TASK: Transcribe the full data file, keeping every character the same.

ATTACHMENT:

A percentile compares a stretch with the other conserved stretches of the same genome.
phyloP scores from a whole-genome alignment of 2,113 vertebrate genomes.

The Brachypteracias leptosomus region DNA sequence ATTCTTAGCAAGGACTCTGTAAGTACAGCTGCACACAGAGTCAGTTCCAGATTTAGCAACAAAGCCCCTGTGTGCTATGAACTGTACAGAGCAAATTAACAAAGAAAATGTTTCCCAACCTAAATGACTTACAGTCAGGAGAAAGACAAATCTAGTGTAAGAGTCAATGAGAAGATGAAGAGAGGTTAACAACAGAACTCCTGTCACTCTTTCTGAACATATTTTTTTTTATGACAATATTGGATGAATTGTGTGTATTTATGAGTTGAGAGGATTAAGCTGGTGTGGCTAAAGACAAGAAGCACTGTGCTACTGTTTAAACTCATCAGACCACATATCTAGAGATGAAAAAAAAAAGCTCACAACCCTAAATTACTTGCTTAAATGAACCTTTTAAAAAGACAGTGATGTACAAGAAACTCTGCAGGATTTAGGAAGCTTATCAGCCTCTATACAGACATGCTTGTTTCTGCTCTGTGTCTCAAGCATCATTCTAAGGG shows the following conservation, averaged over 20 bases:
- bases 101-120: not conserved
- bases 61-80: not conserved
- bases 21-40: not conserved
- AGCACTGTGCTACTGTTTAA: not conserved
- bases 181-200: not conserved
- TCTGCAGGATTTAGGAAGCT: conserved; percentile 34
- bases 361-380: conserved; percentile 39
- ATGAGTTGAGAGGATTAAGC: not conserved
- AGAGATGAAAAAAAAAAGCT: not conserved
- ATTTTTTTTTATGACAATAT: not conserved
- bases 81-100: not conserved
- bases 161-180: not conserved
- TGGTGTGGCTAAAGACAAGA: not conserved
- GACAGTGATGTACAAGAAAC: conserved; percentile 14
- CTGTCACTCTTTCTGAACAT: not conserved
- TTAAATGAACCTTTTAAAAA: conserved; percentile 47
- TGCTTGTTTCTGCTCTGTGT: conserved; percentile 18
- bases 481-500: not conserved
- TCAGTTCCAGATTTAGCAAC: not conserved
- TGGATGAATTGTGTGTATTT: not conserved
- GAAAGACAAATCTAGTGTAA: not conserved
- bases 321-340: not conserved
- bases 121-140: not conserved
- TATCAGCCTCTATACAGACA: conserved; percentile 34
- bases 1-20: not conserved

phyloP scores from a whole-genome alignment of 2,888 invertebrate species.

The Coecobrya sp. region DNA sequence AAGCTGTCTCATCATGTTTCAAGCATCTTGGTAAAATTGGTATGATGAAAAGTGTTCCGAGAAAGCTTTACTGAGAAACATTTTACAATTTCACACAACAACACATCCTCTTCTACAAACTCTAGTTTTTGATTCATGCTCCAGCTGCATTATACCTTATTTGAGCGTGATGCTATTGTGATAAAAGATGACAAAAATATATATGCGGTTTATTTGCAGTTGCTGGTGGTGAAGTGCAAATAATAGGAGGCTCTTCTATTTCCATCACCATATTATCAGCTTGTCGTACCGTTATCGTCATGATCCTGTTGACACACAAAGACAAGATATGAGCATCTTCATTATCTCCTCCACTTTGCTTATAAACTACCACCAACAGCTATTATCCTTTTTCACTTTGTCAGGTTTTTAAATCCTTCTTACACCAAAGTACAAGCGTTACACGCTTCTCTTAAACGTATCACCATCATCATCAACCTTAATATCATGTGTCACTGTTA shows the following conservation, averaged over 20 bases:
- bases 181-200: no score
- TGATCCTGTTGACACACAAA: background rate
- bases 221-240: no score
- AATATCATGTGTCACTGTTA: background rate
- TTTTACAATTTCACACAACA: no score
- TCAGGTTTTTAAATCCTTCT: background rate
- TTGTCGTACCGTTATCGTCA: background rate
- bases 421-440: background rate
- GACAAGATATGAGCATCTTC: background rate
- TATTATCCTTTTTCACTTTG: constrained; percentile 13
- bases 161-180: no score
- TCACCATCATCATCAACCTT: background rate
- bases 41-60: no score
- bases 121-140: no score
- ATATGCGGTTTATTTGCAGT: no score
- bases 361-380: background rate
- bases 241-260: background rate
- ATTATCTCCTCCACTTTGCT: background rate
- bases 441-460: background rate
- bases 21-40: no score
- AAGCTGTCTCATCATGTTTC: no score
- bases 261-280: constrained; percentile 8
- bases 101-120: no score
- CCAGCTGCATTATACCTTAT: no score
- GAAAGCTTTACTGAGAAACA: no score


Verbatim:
A percentile compares a stretch with the other conserved stretches of the same genome.
phyloP scores from a whole-genome alignment of 2,113 vertebrate genomes.

The Brachypteracias leptosomus region DNA sequence ATTCTTAGCAAGGACTCTGTAAGTACAGCTGCACACAGAGTCAGTTCCAGATTTAGCAACAAAGCCCCTGTGTGCTATGAACTGTACAGAGCAAATTAACAAAGAAAATGTTTCCCAACCTAAATGACTTACAGTCAGGAGAAAGACAAATCTAGTGTAAGAGTCAATGAGAAGATGAAGAGAGGTTAACAACAGAACTCCTGTCACTCTTTCTGAACATATTTTTTTTTATGACAATATTGGATGAATTGTGTGTATTTATGAGTTGAGAGGATTAAGCTGGTGTGGCTAAAGACAAGAAGCACTGTGCTACTGTTTAAACTCATCAGACCACATATCTAGAGATGAAAAAAAAAAGCTCACAACCCTAAATTACTTGCTTAAATGAACCTTTTAAAAAGACAGTGATGTACAAGAAACTCTGCAGGATTTAGGAAGCTTATCAGCCTCTATACAGACATGCTTGTTTCTGCTCTGTGTCTCAAGCATCATTCTAAGGG shows the following conservation, averaged over 20 bases:
- bases 101-120: not conserved
- bases 61-80: not conserved
- bases 21-40: not conserved
- AGCACTGTGCTACTGTTTAA: not conserved
- bases 181-200: not conserved
- TCTGCAGGATTTAGGAAGCT: conserved; percentile 34
- bases 361-380: conserved; percentile 39
- ATGAGTTGAGAGGATTAAGC: not conserved
- AGAGATGAAAAAAAAAAGCT: not conserved
- ATTTTTTTTTATGACAATAT: not conserved
- bases 81-100: not conserved
- bases 161-180: not conserved
- TGGTGTGGCTAAAGACAAGA: not conserved
- GACAGTGATGTACAAGAAAC: conserved; percentile 14
- CTGTCACTCTTTCTGAACAT: not conserved
- TTAAATGAACCTTTTAAAAA: conserved; percentile 47
- TGCTTGTTTCTGCTCTGTGT: conserved; percentile 18
- bases 481-500: not conserved
- TCAGTTCCAGATTTAGCAAC: not conserved
- TGGATGAATTGTGTGTATTT: not conserved
- GAAAGACAAATCTAGTGTAA: not conserved
- bases 321-340: not conserved
- bases 121-140: not conserved
- TATCAGCCTCTATACAGACA: conserved; percentile 34
- bases 1-20: not conserved

phyloP scores from a whole-genome alignment of 2,888 invertebrate species.

The Coecobrya sp. region DNA sequence AAGCTGTCTCATCATGTTTCAAGCATCTTGGTAAAATTGGTATGATGAAAAGTGTTCCGAGAAAGCTTTACTGAGAAACATTTTACAATTTCACACAACAACACATCCTCTTCTACAAACTCTAGTTTTTGATTCATGCTCCAGCTGCATTATACCTTATTTGAGCGTGATGCTATTGTGATAAAAGATGACAAAAATATATATGCGGTTTATTTGCAGTTGCTGGTGGTGAAGTGCAAATAATAGGAGGCTCTTCTATTTCCATCACCATATTATCAGCTTGTCGTACCGTTATCGTCATGATCCTGTTGACACACAAAGACAAGATATGAGCATCTTCATTATCTCCTCCACTTTGCTTATAAACTACCACCAACAGCTATTATCCTTTTTCACTTTGTCAGGTTTTTAAATCCTTCTTACACCAAAGTACAAGCGTTACACGCTTCTCTTAAACGTATCACCATCATCATCAACCTTAATATCATGTGTCACTGTTA shows the following conservation, averaged over 20 bases:
- bases 181-200: no score
- TGATCCTGTTGACACACAAA: background rate
- bases 221-240: no score
- AATATCATGTGTCACTGTTA: background rate
- TTTTACAATTTCACACAACA: no score
- TCAGGTTTTTAAATCCTTCT: background rate
- TTGTCGTACCGTTATCGTCA: background rate
- bases 421-440: background rate
- GACAAGATATGAGCATCTTC: background rate
- TATTATCCTTTTTCACTTTG: constrained; percentile 13
- bases 161-180: no score
- TCACCATCATCATCAACCTT: background rate
- bases 41-60: no score
- bases 121-140: no score
- ATATGCGGTTTATTTGCAGT: no score
- bases 361-380: background rate
- bases 241-260: background rate
- ATTATCTCCTCCACTTTGCT: background rate
- bases 441-460: background rate
- bases 21-40: no score
- AAGCTGTCTCATCATGTTTC: no score
- bases 261-280: constrained; percentile 8
- bases 101-120: no score
- CCAGCTGCATTATACCTTAT: no score
- GAAAGCTTTACTGAGAAACA: no score